[theora-dev] Can't find the setup code

Dan Miller dan at on2.com
Mon Sep 16 08:59:20 PDT 2002

This is an accurate assessment of the situation wrt the VFW and QT VP3 codecs.  There is no file format or stream handling code per se in the codecs themselves; they simply take a bunch of pixels and return a bucket of bits, or vice versa.  It is the calling application's responsibility to open the file, parse the headers, etc.
This harks back to our discussion of toolchains.  Do you want to convert an AVI file into OGG format?  If so, we will need to get you AVI parsing code, which you won't find in the codec source.  However, if you just want to add VP3 compression support to an existing encoding tool, you should be able to call the compress code directly, put the bits in your OGG file, and reverse the process on playback.
-----Original Message----- 
From: Tabuleiro [mailto:beta at tabuleiro.com] 
Sent: Mon 9/16/2002 10:11 AM 
To: theora-dev at xiph.org 
Subject: Re: [theora-dev] Can't find the setup code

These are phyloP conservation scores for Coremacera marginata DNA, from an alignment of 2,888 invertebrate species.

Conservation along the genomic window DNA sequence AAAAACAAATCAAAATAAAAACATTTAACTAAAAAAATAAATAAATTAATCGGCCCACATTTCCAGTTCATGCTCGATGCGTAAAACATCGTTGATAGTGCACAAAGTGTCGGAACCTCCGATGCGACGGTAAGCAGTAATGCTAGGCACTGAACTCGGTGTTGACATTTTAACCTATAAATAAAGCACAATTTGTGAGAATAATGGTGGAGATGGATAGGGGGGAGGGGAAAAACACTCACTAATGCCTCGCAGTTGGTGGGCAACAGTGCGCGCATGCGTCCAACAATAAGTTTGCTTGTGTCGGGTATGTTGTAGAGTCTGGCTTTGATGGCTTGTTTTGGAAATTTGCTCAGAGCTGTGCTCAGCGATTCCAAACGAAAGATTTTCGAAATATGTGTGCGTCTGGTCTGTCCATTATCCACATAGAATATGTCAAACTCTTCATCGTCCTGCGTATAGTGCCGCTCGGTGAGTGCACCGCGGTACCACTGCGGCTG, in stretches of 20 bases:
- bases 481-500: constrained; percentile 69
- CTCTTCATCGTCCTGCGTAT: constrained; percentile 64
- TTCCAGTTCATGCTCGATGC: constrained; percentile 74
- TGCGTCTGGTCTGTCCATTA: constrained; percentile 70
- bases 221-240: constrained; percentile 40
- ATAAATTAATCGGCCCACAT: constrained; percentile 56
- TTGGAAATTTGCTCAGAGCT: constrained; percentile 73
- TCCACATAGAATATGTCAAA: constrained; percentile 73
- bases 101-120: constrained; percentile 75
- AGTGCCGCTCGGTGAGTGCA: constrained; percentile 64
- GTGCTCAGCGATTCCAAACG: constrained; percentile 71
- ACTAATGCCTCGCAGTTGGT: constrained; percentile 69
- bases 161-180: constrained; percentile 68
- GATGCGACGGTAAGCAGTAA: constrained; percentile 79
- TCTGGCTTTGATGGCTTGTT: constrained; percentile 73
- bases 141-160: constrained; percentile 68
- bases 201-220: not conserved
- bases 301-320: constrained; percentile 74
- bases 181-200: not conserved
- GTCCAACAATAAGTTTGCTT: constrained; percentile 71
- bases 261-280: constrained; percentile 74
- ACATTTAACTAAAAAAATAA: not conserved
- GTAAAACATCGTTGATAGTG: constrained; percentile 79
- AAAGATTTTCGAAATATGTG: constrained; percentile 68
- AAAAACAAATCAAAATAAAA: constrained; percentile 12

I have been working with the vp32 code for a couple of months, so I can try
        to answer. Hope I am not wrong and I understood your question, but parsing
        of the header and stream identification is probably not done at the codec
        level. I think it is up to the VFW or QT playback engines, and they call the
        codec to query its capabilities and ask for compressed/decompressed bags of
        bytes in a format that was agreed upon during the codec initialization
        phase. It is my understanding that data flow is more or less like this
        during an AVI playback session:
        1) AVI engine/libraries opens the file.
        2) AVI engine parses the file, finds the video and audio streams
        3) It finds a video stream with the vp31 FOURCC code, tries to find a
        registered codec in the system to handle the stream
        4) Now the codec is loaded by the AVI engine, which also queries the codecs
        for its capabilities, request a given output format, etc.
        5) The AVI engine starts passing compressed bags of bytes to the codec (with
        some extra information to aid the decompression), and receives decompressed
        data in response. Seeking in the stream is handled by the AVI engine.
        I believe a similar sequence takes place during a compression sequence, so
        the AVI engine (or the QT engine, depending on which codec you are building)
        is actually the responsible for writing the final stream, including headers
        and indexing information.
        Not sure if this helps. How does it work in Ogg?
        Mauricio Piacentini
        --- >8 ----
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